Dead Bonelli’s Eagles from poisoning and shooting in Limassol: the culprit in justice

Dead Bonelli’s Eagles from poisoning and shooting in Limassol: the culprit in justice

On December 21st after a dead Bonelli’s eagle found dead near a Limassol village, police launched an investigation at the home and premises of a specific person.

During the investigation, two other dead wild birds were found and confiscated (a Bonelli’s Eagle and a Northern Goshawk), three live hares (in a cage), 101 limesticks, two shotguns, banned cartridges, and various other objects. Pesticides were also found and confiscated by the Agriculture Department officials involved in the investigation.

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Photos: Game & Fauna Service Cyprus


All the findings were taken as evidence, while a court order was issued against the specific person, he was arrested and brought to justice.

The examinations of the dead birds by the Veterinary Services revealed that the second Bonelli’s Eagle had been shot, while the Northern Goshawk had been poisoned. Samples from the dead birds have been sent for toxicological analysis and detection of the substances that caused the poisoning.


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Photo: Game & Fauna Service Cyprus


The above mentioned species of birds of prey are strictly protected species under national and EU law, while the Bonelli’s Eagle is an endangered species.

The Bonelli’s Eagle is the only species of eagle that nests in Cyprus. The island hosts an important population of the species with about 50 pairs (including the occupied teritorries), most of which are located in the Natura 2000 area of the Paphos Forest, while pairs of the species are also found along the valley of the Pentaschinos River, in the Troos National Forest Park and in other regions.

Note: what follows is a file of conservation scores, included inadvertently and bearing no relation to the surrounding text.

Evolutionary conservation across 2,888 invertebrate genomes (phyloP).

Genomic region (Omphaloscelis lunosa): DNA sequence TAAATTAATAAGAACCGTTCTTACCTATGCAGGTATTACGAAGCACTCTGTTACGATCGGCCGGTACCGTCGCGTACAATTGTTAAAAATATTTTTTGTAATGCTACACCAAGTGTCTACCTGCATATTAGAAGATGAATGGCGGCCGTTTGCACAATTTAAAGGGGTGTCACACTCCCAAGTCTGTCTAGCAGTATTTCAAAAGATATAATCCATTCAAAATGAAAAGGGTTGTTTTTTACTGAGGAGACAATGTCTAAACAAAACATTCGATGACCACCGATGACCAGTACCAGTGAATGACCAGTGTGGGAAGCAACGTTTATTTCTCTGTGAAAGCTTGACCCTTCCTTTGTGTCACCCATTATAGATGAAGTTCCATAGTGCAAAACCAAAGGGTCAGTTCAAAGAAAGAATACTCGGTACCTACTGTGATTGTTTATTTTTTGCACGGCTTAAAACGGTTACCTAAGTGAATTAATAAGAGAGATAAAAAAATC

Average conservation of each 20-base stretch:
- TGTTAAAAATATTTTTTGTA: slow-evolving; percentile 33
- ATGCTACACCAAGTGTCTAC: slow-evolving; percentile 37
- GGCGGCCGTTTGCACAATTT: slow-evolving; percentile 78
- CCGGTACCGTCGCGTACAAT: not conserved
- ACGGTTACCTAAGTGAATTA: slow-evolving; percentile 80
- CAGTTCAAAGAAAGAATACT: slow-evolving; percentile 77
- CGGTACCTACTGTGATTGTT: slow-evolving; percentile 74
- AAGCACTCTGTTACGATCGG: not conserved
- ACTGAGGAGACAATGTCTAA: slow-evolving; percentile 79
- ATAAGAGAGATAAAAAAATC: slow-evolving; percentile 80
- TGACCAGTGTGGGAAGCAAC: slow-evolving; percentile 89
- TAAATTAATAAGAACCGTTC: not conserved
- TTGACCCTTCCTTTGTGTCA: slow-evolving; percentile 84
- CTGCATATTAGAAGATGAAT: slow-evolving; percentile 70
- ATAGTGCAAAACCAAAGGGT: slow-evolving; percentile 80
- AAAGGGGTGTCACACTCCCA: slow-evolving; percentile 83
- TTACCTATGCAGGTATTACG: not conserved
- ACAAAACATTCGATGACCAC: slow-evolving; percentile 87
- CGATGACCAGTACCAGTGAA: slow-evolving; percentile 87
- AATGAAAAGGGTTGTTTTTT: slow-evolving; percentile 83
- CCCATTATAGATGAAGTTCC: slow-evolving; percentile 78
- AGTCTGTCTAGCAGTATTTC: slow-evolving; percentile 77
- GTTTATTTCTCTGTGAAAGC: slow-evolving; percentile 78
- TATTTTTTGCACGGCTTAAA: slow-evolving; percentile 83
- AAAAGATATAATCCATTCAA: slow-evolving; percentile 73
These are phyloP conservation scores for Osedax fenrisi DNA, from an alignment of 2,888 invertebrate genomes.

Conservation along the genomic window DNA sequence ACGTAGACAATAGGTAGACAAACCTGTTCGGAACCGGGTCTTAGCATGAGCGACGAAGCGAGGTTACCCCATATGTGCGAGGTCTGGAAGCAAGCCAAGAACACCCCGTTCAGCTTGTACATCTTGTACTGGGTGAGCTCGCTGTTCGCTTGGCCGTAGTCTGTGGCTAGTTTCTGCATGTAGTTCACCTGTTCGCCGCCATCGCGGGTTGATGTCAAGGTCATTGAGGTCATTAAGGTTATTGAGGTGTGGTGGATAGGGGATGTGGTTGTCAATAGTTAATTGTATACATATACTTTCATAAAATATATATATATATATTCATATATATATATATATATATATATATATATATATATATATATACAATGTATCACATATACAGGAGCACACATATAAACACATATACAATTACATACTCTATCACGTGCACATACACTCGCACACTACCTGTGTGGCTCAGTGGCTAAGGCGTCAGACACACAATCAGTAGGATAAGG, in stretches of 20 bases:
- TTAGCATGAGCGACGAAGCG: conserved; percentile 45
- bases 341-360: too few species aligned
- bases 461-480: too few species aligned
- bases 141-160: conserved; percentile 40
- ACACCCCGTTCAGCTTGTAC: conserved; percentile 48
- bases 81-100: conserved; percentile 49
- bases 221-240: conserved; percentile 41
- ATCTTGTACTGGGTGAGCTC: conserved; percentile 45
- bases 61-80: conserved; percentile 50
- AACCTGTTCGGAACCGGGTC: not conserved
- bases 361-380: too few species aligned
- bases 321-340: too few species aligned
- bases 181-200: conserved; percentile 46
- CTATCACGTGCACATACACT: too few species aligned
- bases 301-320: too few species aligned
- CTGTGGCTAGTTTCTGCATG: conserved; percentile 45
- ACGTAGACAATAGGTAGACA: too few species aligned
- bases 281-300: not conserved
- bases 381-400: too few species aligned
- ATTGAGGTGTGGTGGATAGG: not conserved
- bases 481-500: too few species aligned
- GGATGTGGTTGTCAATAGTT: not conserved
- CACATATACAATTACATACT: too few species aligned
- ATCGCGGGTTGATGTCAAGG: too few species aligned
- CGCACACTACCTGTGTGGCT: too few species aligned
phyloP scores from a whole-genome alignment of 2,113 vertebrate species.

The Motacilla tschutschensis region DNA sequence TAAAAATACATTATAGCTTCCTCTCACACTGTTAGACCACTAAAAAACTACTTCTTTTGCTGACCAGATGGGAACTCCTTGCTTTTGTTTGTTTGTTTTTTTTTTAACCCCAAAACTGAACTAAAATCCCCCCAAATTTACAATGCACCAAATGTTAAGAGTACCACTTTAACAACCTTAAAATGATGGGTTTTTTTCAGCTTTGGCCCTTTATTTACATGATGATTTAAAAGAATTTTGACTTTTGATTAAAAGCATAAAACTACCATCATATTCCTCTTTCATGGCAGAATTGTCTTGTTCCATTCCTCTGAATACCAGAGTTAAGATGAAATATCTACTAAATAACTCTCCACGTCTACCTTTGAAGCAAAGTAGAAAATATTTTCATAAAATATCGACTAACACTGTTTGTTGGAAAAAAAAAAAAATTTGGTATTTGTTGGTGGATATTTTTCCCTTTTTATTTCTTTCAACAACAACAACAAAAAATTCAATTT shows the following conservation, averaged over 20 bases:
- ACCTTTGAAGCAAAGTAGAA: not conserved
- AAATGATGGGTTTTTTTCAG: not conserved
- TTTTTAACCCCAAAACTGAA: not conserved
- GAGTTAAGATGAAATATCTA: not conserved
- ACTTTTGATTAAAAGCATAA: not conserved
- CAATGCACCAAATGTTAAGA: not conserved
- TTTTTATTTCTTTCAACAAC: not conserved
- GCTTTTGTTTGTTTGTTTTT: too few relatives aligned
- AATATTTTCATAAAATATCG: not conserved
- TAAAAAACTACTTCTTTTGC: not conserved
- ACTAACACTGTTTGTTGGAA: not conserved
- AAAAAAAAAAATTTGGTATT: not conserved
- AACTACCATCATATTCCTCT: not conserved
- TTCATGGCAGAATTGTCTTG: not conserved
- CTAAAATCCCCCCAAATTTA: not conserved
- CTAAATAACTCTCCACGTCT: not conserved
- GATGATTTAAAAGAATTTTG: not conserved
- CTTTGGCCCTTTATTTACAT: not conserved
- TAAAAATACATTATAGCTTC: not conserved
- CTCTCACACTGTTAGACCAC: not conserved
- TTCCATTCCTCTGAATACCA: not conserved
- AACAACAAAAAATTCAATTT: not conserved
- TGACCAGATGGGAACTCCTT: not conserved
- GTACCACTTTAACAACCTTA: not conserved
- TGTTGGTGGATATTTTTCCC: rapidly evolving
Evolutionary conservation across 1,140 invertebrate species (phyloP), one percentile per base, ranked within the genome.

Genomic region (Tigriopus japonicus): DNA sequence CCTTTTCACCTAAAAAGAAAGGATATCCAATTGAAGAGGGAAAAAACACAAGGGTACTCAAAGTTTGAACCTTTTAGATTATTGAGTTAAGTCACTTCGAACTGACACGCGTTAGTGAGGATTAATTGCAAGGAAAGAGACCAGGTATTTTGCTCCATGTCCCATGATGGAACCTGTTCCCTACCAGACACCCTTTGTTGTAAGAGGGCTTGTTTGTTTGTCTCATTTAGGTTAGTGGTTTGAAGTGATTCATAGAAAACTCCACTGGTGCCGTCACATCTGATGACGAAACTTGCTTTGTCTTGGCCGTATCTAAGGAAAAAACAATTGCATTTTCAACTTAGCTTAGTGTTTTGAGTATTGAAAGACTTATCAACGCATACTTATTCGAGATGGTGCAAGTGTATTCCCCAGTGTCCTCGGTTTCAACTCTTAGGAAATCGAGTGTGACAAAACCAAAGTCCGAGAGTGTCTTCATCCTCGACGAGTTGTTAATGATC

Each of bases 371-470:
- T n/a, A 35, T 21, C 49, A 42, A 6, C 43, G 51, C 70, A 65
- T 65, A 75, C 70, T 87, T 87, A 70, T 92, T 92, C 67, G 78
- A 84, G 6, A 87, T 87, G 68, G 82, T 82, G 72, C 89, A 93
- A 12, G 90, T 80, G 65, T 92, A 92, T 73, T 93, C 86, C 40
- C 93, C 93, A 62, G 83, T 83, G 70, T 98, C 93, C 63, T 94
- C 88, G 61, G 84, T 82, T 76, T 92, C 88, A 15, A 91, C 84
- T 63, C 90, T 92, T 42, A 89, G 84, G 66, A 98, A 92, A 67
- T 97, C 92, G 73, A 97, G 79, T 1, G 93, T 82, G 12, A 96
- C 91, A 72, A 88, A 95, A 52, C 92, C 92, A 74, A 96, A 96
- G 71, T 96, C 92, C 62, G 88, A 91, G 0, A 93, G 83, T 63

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With the contribution of:
LF-LOGO_CMYK_ENG logo BirdLife International

The LIFE Bonelli eastMed project “Conservation & Management of the Bonelli's eagle population in east Mediterranean” will address the most critical threats to Bonelli’s eagle populations in Greece and Cyprus. The overall objective is to ensure the long-term favourable conservation status for the species’ interconnected local populations, through the establishment and operation of the East Mediterranean Bonelli’s Eagle Network.

The project is implemented by the Natural Museum of Crete - University of Crete, the Game and Fauna Service (Game Fund) - Cyprus, the Hellenic Ornithological Society/BirdLife Greece, the Ministry of Environment & Energy - Greece, the Department of Forests - Cyprus and the NCC Environmental Studies Ltd with the financial contribution of the LIFE instrument of the EE.

For conservation issues:
+30 2810 393292
For Communication issues:
+30 210 8228704 & +30 210 8227937

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University of Crete - Natural History Museum of Crete, Knossos Avenue Premises, 71409 Heraklion, Crete


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